MK Jabareen: Lack of Computers Broadens the Gaps between Pupils

The Knesset’s Committee for the Rights of the Child chaired by Hadash MK Youssef Jabareen (Joint List) held another of its meetings on Tuesday, December 1, to continue its assessment of the uneven distribution of computers and the comparative state of internet infrastructures throughout Israel, technologies which have become so vital for learning during the coronavirus pandemic. Andreas Schleicher, Director for Education and Skills, and Special Advisor on Education Policy to the Secretary-General at the Organization for Economic Cooperation and Development (OECD) participated in the meeting via video conferencing.

Hadash MK Youssef Jabareen (Joint List) chairs the meeting of the Knesset's Special Committee on the Rights of the Child, Tuesday, December 1, 2020.

Hadash MK Youssef Jabareen (Joint List) chairs the meeting of the Knesset’s Special Committee on the Rights of the Child, Tuesday, December 1, 2020. (Photo: Knesset)

Committee Chairman Jabareen opened the discussion saying, “Nearly nine months have passed since the first lockdown of the coronavirus crisis, and the committee continues to monitor the difficulties involved in distance learning, which stem from a shortage of digital devices, as well as problems with internet infrastructures. The shortage creates huge gaps [between pupils]. According to estimates by the Education Ministry, 150,000 computers are needed, while the committee heard from the bodies working in the field that [actually] 400,000 are needed. The education system has still not functioning in communities with infection statuses of orange and red, and it is possible that we are heading towards a third lockdown; so it’s vital that we make certain that these children will be able to learn, and thereby save the school year for them.”

The OECD’s Schleicher told the committee that distance learning has become a “lifeline” for education systems around the world, but not all of the social needs have been addressed. Alongside interesting social and technological innovations the crisis has created, inequality in pupils’ achievement levels has only worsened, Schleicher explained. The crisis may not have created inequality, but it has certainly exacerbated it, he said.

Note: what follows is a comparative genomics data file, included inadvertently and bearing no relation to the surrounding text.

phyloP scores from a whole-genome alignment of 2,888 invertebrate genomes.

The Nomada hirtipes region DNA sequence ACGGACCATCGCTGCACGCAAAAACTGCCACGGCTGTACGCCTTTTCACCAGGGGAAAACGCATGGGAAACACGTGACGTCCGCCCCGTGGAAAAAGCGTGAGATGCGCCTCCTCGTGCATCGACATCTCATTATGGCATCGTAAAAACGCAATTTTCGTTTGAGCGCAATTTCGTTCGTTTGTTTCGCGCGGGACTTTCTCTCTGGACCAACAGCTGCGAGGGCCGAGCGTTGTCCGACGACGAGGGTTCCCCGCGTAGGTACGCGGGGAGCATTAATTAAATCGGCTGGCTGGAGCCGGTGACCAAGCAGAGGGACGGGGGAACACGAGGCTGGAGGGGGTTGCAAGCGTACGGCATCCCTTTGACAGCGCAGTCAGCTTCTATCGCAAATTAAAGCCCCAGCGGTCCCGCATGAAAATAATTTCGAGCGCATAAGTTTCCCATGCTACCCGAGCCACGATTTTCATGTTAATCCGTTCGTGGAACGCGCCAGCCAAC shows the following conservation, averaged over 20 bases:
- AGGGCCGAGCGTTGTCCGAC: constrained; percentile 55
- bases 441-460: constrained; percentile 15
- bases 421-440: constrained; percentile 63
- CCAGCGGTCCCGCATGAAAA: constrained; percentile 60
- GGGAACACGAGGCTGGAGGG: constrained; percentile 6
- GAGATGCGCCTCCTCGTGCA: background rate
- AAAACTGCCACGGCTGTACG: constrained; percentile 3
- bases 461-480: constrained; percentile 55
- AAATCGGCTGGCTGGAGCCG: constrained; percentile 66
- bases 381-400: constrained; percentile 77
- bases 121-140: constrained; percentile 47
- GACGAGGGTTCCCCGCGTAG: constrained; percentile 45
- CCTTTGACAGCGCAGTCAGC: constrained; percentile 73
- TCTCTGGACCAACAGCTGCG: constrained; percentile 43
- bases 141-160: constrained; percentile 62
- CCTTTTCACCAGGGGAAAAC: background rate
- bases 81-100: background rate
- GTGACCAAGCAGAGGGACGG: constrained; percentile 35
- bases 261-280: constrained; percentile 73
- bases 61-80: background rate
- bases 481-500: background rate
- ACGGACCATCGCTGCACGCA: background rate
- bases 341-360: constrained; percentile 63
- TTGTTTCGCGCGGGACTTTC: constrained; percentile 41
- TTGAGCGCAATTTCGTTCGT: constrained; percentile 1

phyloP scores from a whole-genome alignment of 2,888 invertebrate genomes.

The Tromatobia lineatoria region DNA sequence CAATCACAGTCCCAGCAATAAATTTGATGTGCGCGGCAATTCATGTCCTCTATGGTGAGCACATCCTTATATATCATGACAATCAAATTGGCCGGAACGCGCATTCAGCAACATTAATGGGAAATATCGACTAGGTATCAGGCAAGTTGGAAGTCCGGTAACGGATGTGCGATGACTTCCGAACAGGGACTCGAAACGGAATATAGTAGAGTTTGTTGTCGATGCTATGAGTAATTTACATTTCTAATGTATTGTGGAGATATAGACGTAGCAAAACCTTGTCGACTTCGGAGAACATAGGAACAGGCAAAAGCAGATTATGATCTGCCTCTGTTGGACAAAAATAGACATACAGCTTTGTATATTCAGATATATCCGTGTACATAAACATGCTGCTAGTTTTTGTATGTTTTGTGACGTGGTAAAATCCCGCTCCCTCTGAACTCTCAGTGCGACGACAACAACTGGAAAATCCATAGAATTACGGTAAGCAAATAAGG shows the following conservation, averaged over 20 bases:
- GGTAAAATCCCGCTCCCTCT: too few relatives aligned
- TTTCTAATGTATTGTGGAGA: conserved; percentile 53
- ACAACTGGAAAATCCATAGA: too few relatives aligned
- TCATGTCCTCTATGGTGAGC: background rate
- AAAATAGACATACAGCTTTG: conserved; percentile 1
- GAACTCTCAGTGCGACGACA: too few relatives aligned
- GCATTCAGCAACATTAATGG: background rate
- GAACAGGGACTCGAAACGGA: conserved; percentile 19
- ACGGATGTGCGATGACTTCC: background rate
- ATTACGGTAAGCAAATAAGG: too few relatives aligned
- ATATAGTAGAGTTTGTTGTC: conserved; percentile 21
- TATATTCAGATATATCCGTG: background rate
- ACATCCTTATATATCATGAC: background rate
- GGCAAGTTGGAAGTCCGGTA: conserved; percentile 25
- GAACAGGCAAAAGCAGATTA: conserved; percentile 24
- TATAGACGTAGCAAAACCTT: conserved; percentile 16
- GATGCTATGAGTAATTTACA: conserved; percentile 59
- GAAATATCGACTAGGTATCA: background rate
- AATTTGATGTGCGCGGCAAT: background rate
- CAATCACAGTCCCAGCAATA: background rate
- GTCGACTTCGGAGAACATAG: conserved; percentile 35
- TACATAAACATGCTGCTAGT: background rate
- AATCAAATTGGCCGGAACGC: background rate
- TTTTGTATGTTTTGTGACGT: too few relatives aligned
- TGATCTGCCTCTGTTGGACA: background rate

In Israel, Schleicher noted, there is a “vast discrepancy between the grades of children from families in the highest income bracket and children from families in the lowest income bracket.” “The average appears healthy, but the gaps and the lack of equality in learning are very large,” he said. Israel, like the US, also ranks low in the ability to adjust its resources to needs, meaning that disadvantaged communities also get lower quality teachers. Schleicher explained that wide gaps are not necessarily the result of a lack of resources. They may also be the result of the inability of schools and teachers to utilize them. As a positive example he cited China where 90% of teachers know how to use distance learning technologies.

Asked by Jabareen whether Israel should keep the physical in-class education system open in the event of a third wave, Schleicher said that because distance learning only broadens the gaps between children, keeping schools open would be the right thing to do.

Jabareen summed up the meeting, saying the committee calls on the state to adopt Schleicher’s recommendations to invest most of the resources in schools located in weaker communities, and to formulate a plan for strengthening the education system towards the post-pandemic era.